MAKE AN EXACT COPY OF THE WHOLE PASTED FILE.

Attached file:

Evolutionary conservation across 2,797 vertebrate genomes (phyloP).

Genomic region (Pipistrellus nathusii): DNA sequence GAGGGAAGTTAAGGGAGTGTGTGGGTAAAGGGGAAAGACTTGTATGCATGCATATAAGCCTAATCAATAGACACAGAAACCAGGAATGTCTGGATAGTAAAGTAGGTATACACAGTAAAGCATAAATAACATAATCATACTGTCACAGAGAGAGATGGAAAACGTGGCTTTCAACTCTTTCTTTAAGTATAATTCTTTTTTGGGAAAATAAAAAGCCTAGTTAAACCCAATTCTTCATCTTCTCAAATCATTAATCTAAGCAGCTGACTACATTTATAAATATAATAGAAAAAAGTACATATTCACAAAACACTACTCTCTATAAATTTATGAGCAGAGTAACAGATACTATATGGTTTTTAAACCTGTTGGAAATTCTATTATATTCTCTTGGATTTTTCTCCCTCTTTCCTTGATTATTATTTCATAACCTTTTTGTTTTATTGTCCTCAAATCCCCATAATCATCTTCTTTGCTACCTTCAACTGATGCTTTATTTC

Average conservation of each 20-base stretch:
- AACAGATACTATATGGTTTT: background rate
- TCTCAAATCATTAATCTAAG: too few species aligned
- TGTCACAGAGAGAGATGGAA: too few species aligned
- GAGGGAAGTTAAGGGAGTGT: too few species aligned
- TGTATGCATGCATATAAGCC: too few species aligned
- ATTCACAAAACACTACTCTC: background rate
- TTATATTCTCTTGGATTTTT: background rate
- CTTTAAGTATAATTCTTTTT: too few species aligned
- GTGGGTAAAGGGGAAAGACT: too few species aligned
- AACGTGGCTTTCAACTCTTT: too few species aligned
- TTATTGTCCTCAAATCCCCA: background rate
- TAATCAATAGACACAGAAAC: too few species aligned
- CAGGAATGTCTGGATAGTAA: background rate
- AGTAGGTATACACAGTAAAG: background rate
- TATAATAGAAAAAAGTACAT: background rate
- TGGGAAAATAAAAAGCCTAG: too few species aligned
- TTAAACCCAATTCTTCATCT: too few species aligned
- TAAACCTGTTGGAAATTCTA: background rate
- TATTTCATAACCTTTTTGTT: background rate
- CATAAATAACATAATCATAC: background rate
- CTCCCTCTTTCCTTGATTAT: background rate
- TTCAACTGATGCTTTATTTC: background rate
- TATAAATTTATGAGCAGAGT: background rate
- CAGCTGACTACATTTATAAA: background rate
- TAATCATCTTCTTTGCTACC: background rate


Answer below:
Evolutionary conservation across 2,797 vertebrate genomes (phyloP).

Genomic region (Pipistrellus nathusii): DNA sequence GAGGGAAGTTAAGGGAGTGTGTGGGTAAAGGGGAAAGACTTGTATGCATGCATATAAGCCTAATCAATAGACACAGAAACCAGGAATGTCTGGATAGTAAAGTAGGTATACACAGTAAAGCATAAATAACATAATCATACTGTCACAGAGAGAGATGGAAAACGTGGCTTTCAACTCTTTCTTTAAGTATAATTCTTTTTTGGGAAAATAAAAAGCCTAGTTAAACCCAATTCTTCATCTTCTCAAATCATTAATCTAAGCAGCTGACTACATTTATAAATATAATAGAAAAAAGTACATATTCACAAAACACTACTCTCTATAAATTTATGAGCAGAGTAACAGATACTATATGGTTTTTAAACCTGTTGGAAATTCTATTATATTCTCTTGGATTTTTCTCCCTCTTTCCTTGATTATTATTTCATAACCTTTTTGTTTTATTGTCCTCAAATCCCCATAATCATCTTCTTTGCTACCTTCAACTGATGCTTTATTTC

Average conservation of each 20-base stretch:
- AACAGATACTATATGGTTTT: background rate
- TCTCAAATCATTAATCTAAG: too few species aligned
- TGTCACAGAGAGAGATGGAA: too few species aligned
- GAGGGAAGTTAAGGGAGTGT: too few species aligned
- TGTATGCATGCATATAAGCC: too few species aligned
- ATTCACAAAACACTACTCTC: background rate
- TTATATTCTCTTGGATTTTT: background rate
- CTTTAAGTATAATTCTTTTT: too few species aligned
- GTGGGTAAAGGGGAAAGACT: too few species aligned
- AACGTGGCTTTCAACTCTTT: too few species aligned
- TTATTGTCCTCAAATCCCCA: background rate
- TAATCAATAGACACAGAAAC: too few species aligned
- CAGGAATGTCTGGATAGTAA: background rate
- AGTAGGTATACACAGTAAAG: background rate
- TATAATAGAAAAAAGTACAT: background rate
- TGGGAAAATAAAAAGCCTAG: too few species aligned
- TTAAACCCAATTCTTCATCT: too few species aligned
- TAAACCTGTTGGAAATTCTA: background rate
- TATTTCATAACCTTTTTGTT: background rate
- CATAAATAACATAATCATAC: background rate
- CTCCCTCTTTCCTTGATTAT: background rate
- TTCAACTGATGCTTTATTTC: background rate
- TATAAATTTATGAGCAGAGT: background rate
- CAGCTGACTACATTTATAAA: background rate
- TAATCATCTTCTTTGCTACC: background rate